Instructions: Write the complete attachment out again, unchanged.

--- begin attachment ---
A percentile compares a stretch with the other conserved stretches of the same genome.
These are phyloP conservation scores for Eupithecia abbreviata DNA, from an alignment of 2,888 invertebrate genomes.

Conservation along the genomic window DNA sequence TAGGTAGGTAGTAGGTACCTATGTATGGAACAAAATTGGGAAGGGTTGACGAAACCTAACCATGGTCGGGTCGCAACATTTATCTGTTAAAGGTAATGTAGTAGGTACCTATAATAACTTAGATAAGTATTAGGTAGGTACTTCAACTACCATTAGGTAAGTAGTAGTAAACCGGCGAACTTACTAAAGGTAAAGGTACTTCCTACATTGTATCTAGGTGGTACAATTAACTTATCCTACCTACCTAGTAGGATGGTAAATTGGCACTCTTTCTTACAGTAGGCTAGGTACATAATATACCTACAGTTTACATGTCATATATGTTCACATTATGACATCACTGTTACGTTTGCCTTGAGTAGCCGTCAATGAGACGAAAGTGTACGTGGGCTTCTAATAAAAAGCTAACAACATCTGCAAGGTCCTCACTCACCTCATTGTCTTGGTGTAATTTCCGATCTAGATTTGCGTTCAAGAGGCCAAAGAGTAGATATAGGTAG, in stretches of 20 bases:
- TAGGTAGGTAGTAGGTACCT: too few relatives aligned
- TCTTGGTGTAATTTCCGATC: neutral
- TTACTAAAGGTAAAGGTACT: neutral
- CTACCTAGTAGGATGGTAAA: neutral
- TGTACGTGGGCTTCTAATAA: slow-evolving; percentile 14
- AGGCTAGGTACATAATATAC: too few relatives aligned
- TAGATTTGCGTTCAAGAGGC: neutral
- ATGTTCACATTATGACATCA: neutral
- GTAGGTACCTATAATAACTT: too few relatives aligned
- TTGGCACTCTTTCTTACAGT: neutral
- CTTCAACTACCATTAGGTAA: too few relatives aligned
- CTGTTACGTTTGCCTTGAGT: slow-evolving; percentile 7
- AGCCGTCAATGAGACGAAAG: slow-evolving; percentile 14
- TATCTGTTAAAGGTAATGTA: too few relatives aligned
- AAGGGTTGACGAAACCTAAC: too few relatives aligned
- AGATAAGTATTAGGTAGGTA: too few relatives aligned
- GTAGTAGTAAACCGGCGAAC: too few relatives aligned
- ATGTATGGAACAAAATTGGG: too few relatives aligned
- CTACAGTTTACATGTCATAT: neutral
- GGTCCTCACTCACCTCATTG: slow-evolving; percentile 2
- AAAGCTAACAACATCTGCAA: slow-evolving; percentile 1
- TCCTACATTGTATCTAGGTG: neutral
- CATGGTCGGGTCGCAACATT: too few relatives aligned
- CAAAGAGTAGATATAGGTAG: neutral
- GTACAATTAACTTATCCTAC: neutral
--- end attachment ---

A percentile compares a stretch with the other conserved stretches of the same genome.
These are phyloP conservation scores for Eupithecia abbreviata DNA, from an alignment of 2,888 invertebrate genomes.

Conservation along the genomic window DNA sequence TAGGTAGGTAGTAGGTACCTATGTATGGAACAAAATTGGGAAGGGTTGACGAAACCTAACCATGGTCGGGTCGCAACATTTATCTGTTAAAGGTAATGTAGTAGGTACCTATAATAACTTAGATAAGTATTAGGTAGGTACTTCAACTACCATTAGGTAAGTAGTAGTAAACCGGCGAACTTACTAAAGGTAAAGGTACTTCCTACATTGTATCTAGGTGGTACAATTAACTTATCCTACCTACCTAGTAGGATGGTAAATTGGCACTCTTTCTTACAGTAGGCTAGGTACATAATATACCTACAGTTTACATGTCATATATGTTCACATTATGACATCACTGTTACGTTTGCCTTGAGTAGCCGTCAATGAGACGAAAGTGTACGTGGGCTTCTAATAAAAAGCTAACAACATCTGCAAGGTCCTCACTCACCTCATTGTCTTGGTGTAATTTCCGATCTAGATTTGCGTTCAAGAGGCCAAAGAGTAGATATAGGTAG, in stretches of 20 bases:
- TAGGTAGGTAGTAGGTACCT: too few relatives aligned
- TCTTGGTGTAATTTCCGATC: neutral
- TTACTAAAGGTAAAGGTACT: neutral
- CTACCTAGTAGGATGGTAAA: neutral
- TGTACGTGGGCTTCTAATAA: slow-evolving; percentile 14
- AGGCTAGGTACATAATATAC: too few relatives aligned
- TAGATTTGCGTTCAAGAGGC: neutral
- ATGTTCACATTATGACATCA: neutral
- GTAGGTACCTATAATAACTT: too few relatives aligned
- TTGGCACTCTTTCTTACAGT: neutral
- CTTCAACTACCATTAGGTAA: too few relatives aligned
- CTGTTACGTTTGCCTTGAGT: slow-evolving; percentile 7
- AGCCGTCAATGAGACGAAAG: slow-evolving; percentile 14
- TATCTGTTAAAGGTAATGTA: too few relatives aligned
- AAGGGTTGACGAAACCTAAC: too few relatives aligned
- AGATAAGTATTAGGTAGGTA: too few relatives aligned
- GTAGTAGTAAACCGGCGAAC: too few relatives aligned
- ATGTATGGAACAAAATTGGG: too few relatives aligned
- CTACAGTTTACATGTCATAT: neutral
- GGTCCTCACTCACCTCATTG: slow-evolving; percentile 2
- AAAGCTAACAACATCTGCAA: slow-evolving; percentile 1
- TCCTACATTGTATCTAGGTG: neutral
- CATGGTCGGGTCGCAACATT: too few relatives aligned
- CAAAGAGTAGATATAGGTAG: neutral
- GTACAATTAACTTATCCTAC: neutral